All the Concept-Driven Curiosities we saw at Salon Acme Art Fair in Mexico City

by Bryan Rindfuss February 17, 2023

Thanks to its host venue — a pair of early 20th-century buildings now branded as Proyecto Público Prim — Salon Acme is arguably the only Art Week Mexico City offering in which the environment is a masterpiece in its own right. Designed by architect Manuel Gorozpe and completed in 1906, the structures have been hailed by the blog ArchDaily as “one of the most famous Porfirian sites in Mexico City.” Situated in the burgeoning neighborhood of Colonia Juárez, the stately buildings functioned as residential housing for decades, but eventually fell into disrepair and were ultimately abandoned.

Wooden carvings of cowboy boots sit on pedestals. The toes of the boots extend outward and curve upward to an absurd degree.

Work by Napoleon Aguilera, installed at Salon Acme

Resurrected in 2013 as a distinctive event space that chiefly caters to Mexico City’s arts community, Proyecto Público Prim boasts the cinematic charm of a crumbling mansion. Each room seems to have more layers of peeling paint and chipped plaster than the next — and the overall vibe can conjure a post-apocalyptic squat with a mysterious past. At times, the works on view at Salon Acme mesh seamlessly with the eroding surroundings. During our visit to Salon Acme’s 10th edition — marketed under the heading “So Fresh It’s Still Wet” — curiosities and wildcards emerged from nearly every corner.

A mirrored pinecone-looking object and other organic forms sit on a plush, red carpet.

Work by Ezequiel Black, installed at Salon Acme

A mononymous artist billed as Avantgardo installed a tanning bed in a space activated with performances by a singer who impersonated late Mexican pop star José José. Ezequiel Black’s 2022 sculpture La Mazorca elicited ears of corn dressed for an evening at the iconic disco Studio 54. Napoleon Aguilera displayed an array of wildly exaggerated wooden cowboy boots — including a pair named Pointy Margiela, which were accessorized with a cigarette and a condom. Emilia Garcia’s wall installation Pupa was rendered in a swirl of plastic hair clips affixed to a wall. Mandy Cano Villalobos created a Christmas tree-like sculpture covered in trinkets, lollipops and bubblegum. Camila GB constructed a sculptural installation from chains and multicolored underwear and dangled it from the ceiling. And Madeline Jimenez Santil attached synthetic hair to a Roomba robot that cleared all the dust — when it wasn’t bumping into gallery-goers and other artistic oddities.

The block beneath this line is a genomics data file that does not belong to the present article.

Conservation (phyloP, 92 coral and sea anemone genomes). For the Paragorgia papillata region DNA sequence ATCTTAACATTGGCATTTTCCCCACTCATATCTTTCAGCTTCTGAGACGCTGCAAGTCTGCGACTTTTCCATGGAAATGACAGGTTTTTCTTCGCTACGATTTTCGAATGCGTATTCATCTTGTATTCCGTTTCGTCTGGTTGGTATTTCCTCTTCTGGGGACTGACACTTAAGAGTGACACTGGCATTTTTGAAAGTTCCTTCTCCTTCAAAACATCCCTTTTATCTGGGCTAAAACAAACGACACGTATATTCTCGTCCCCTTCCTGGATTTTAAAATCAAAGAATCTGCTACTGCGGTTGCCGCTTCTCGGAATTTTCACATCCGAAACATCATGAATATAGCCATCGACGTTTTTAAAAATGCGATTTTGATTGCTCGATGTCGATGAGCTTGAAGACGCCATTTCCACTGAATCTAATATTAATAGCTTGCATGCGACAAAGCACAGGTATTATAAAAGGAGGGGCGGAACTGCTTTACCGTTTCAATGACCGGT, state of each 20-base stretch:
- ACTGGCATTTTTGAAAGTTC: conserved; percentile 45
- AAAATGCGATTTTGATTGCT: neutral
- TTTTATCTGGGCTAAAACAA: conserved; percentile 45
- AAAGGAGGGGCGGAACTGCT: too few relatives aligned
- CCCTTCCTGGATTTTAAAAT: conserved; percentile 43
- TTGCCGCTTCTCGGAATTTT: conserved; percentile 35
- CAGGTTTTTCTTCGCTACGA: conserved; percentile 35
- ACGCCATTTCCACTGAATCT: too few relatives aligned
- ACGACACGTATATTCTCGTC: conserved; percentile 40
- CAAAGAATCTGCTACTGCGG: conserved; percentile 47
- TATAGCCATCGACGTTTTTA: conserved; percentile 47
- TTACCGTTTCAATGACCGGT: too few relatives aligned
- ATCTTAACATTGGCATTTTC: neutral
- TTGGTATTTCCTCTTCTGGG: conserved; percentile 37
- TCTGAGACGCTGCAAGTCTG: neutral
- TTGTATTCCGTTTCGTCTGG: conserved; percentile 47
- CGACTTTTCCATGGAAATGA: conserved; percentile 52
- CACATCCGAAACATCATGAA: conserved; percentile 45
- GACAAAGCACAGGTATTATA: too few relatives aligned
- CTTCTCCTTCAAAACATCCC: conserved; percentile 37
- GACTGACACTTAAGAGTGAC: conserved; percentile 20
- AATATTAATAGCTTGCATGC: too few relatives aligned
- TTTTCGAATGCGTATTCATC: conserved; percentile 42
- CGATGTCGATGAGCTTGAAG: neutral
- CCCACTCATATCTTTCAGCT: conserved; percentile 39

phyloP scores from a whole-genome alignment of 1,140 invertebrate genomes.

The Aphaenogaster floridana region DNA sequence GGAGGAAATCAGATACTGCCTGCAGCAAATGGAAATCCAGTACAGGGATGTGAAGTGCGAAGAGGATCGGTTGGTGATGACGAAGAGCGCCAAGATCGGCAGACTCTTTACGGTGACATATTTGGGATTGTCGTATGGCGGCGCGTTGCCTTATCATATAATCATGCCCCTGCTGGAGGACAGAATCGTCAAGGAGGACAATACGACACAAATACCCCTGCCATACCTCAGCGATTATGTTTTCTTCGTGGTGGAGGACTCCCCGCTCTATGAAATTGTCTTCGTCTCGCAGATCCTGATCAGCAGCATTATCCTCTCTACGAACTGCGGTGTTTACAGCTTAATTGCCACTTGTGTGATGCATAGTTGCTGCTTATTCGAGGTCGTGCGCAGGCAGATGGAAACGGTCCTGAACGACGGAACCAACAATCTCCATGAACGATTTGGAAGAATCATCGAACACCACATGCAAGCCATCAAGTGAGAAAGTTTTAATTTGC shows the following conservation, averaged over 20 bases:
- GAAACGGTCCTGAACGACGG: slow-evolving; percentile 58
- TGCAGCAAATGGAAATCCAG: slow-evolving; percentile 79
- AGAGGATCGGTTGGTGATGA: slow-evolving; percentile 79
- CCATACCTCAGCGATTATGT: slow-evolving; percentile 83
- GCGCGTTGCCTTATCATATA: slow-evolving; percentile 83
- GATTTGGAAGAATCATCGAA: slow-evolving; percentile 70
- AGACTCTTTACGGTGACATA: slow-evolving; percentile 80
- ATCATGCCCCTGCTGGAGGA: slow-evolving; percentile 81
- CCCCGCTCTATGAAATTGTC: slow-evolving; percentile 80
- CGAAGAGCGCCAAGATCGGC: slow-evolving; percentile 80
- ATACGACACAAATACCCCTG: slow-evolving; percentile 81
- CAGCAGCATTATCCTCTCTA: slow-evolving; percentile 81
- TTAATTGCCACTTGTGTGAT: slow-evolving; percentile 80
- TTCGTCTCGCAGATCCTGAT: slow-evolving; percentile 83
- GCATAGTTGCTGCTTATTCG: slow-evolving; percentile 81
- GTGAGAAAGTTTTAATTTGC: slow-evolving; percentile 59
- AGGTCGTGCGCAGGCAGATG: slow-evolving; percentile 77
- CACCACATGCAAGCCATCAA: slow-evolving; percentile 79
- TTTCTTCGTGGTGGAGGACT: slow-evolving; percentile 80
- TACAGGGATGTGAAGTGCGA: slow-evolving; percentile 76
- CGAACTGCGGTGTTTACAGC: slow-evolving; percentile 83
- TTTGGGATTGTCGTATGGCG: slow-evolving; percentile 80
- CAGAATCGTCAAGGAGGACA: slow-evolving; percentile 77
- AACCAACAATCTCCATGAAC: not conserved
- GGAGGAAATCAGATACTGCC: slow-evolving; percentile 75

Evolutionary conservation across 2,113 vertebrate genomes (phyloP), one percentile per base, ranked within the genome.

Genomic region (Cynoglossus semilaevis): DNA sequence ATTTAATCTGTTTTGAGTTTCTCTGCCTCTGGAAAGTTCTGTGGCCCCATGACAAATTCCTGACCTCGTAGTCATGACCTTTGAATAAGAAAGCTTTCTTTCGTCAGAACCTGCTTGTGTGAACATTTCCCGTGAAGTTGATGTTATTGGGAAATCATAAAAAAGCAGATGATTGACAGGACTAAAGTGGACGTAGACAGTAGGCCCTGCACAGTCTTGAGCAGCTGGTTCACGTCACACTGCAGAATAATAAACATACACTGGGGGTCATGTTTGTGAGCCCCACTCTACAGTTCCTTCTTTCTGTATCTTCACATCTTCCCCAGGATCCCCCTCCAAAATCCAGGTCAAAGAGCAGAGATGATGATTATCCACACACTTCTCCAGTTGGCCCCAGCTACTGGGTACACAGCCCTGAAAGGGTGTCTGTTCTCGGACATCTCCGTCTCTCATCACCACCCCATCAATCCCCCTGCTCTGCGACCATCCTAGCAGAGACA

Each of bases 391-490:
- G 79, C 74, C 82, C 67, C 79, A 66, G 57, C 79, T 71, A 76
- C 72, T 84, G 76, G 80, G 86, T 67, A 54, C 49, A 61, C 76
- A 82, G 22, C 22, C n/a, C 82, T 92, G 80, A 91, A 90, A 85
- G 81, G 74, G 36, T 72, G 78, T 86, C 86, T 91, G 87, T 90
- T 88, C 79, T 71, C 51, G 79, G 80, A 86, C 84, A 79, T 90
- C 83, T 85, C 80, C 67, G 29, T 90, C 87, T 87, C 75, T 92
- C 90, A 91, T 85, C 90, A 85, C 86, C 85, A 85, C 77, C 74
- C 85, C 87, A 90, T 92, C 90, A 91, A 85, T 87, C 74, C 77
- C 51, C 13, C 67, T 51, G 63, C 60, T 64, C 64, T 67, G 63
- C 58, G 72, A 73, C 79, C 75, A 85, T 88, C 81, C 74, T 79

Beyond the abundance of arty experiments, many creators presented projects that seemed custom-crafted for the eclectic confines of Proyecto Público Prim.

Large-scale collaged-looking artworks hang in a rough, concrete space.

Work by Beth Davila Waldman, installed at Salon Acme

Based between Los Angeles and New York’s Hudson Valley, multidisciplinary artist Beth Davila Waldman fuses elements of photography, painting, and assemblage in installations that bring to mind weathered wheat-pasted posters and advertisements. Selected as part of Salon Acme’s open call, the artist’s 2021 series Divisions (Nos. 5-9) was presented as an arc of mixed-media abstractions — albeit with recognizable clues — that looked in perfect harmony with the similarly speckled surroundings.

Multiple artworks hang in a rough-hewn space.

Work by Aurora Pellizzi in Jeff Marfa’s installation at Salon Acme